It’s a constant that in economically and educationally impoverished societies with major inequalities between a few privileged minority groups and the vast majorities, people give themselves over with more conviction to magical thinking and are more vulnerable to those with power who feed that illusion. There is a correlation between social inequality and the prevalence of traditional religiosity, always so full of magical components. In her various interventions during the July 19 celebrations, First Lady Rosario Murillo appealed on no fewer than 34 occasions to the faith we must have to believe we can push ahead, but never even referred to much less analyzed the problems we must push away from.

The government is lavishly feeding that magical sense of life Emilio Álvarez Montalván spoke about so often, particularly through its propaganda about the project to build the Grand International Canal through Nicaragua. Ortega has said it will “pull us out of the Calvary of poverty.” And during Wang Jing’s visit, the First Lady added that it will allow us to live in “miraculous spaces” along “the route that God marked for Nicaragua, with so many wonders and so many blessings.”

It will be Route 4

On July 7, Wang Jing’s team finally reported which route the Chinese company had chosen for the canal. There had been six choices, all contemplated for years in designs originally prepared during President Enrique Bolaños’ administration. After meeting for barely three hours with the Grand Canal Commission, which represents the State, HKND’s business team announced that the one chosen is Route 4. This will cut the country across a 173-mile-long line following the Punta Gorda and Tule rivers in the Caribbean, crossing Lake Nicaragua just south of Ometepe Island and ending up at the Pacific Ocean via the Brito River north of San Juan del Sur.

Junsong Dong, HKND’s chief of engineers, accompanied the announcement of the route with a power point presentation of the construction “design,” with some figures and photos that seemed to have been taken from the Internet. In this awesomely simplistic presentation we discovered that HKND plans to build four tourist complexes, none of which had been discussed in the initial concession but now seem to have attracted the Chinese investors’ peak interest, to judge by the details they offered.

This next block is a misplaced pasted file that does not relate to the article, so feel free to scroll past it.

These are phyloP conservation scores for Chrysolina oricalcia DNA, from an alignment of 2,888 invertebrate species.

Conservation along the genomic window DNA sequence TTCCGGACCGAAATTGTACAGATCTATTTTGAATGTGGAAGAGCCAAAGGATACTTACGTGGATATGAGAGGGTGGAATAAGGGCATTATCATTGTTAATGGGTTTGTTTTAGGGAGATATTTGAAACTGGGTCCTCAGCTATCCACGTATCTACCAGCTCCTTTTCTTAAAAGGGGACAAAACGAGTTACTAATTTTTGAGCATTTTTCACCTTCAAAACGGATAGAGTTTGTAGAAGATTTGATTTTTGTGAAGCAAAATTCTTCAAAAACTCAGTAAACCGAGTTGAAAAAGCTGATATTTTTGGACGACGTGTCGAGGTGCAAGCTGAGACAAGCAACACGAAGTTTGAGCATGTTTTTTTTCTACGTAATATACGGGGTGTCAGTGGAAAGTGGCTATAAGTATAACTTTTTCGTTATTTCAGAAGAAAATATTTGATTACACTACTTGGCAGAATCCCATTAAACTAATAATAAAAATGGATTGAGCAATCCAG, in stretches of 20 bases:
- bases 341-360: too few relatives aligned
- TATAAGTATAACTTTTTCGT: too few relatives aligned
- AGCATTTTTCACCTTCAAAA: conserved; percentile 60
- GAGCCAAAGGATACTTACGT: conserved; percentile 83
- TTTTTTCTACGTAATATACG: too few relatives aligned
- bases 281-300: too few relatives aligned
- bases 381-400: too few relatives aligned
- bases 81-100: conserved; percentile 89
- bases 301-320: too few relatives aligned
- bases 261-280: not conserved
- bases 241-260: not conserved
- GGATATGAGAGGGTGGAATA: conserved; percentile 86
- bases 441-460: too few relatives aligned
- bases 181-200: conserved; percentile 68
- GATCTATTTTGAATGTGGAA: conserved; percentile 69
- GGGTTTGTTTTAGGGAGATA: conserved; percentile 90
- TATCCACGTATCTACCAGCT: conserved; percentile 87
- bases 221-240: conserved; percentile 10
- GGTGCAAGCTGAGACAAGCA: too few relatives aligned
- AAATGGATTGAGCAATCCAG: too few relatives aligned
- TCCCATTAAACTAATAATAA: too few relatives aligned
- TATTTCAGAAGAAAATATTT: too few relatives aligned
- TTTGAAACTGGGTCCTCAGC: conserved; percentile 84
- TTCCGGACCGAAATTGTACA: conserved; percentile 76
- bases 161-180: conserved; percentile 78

Albert Vega, president of Environmental Resources Management (ERM), an environmental consulting company contracted by HKND, in a clear conflict of interests, to do the environmental studies, also spoke that day. Neither HKND nor ERM have presented technical, environmental or financial feasibility studies. They promised them for the end of the year, although HKND has insisted the canal construction will itself begin in December.

Essential national experience

On July 30, eight social, scientific and environmentalist organizations—Humboldt Center, Nicaraguan Foundation for Sustainable Development, Academy of Sciences of Nicaragua, Río Foundation, Center for Legal Assistance to Indigenous Peoples, Boletín Ecológico, Local Development Network and Popol Na Foundation—delivered a letter to the HKND representatives, the Grand Canal Authority, President Ortega and the First Lady, formally requesting copies of the technical, environment and social studies these companies have done.